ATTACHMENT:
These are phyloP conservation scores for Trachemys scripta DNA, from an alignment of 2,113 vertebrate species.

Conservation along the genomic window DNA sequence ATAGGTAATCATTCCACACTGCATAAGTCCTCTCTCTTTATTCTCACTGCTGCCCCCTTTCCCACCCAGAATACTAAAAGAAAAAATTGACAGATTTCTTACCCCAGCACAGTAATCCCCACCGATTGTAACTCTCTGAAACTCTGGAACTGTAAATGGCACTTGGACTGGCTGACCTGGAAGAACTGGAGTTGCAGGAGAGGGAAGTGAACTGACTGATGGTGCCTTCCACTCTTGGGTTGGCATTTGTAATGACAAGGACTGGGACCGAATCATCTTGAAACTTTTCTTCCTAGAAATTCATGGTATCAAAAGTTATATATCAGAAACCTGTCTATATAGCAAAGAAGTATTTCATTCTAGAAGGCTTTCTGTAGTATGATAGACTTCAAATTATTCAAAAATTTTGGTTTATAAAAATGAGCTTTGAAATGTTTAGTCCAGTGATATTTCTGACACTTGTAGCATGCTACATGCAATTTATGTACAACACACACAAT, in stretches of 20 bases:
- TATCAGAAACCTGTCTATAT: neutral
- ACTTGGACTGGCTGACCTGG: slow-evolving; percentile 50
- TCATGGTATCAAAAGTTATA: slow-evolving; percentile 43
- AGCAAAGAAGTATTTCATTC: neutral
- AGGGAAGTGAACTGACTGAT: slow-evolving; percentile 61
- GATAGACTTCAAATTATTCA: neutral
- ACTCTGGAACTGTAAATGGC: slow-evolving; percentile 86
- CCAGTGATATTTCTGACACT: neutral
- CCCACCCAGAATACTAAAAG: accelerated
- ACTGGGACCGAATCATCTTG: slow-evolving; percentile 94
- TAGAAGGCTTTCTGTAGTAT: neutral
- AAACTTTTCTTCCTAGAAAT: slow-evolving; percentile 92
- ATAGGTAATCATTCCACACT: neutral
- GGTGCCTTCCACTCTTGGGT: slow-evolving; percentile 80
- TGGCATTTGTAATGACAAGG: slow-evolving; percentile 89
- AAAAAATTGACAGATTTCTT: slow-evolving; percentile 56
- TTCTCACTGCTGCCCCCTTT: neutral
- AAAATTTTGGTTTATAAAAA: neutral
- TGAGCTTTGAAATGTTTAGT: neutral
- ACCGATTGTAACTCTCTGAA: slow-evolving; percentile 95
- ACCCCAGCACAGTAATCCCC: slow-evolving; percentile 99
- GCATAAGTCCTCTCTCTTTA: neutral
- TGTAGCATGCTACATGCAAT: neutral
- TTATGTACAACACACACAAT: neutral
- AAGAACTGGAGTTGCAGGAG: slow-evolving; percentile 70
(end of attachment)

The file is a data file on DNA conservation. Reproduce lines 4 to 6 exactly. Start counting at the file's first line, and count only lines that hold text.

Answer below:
- ACTTGGACTGGCTGACCTGG: slow-evolving; percentile 50
- TCATGGTATCAAAAGTTATA: slow-evolving; percentile 43
- AGCAAAGAAGTATTTCATTC: neutral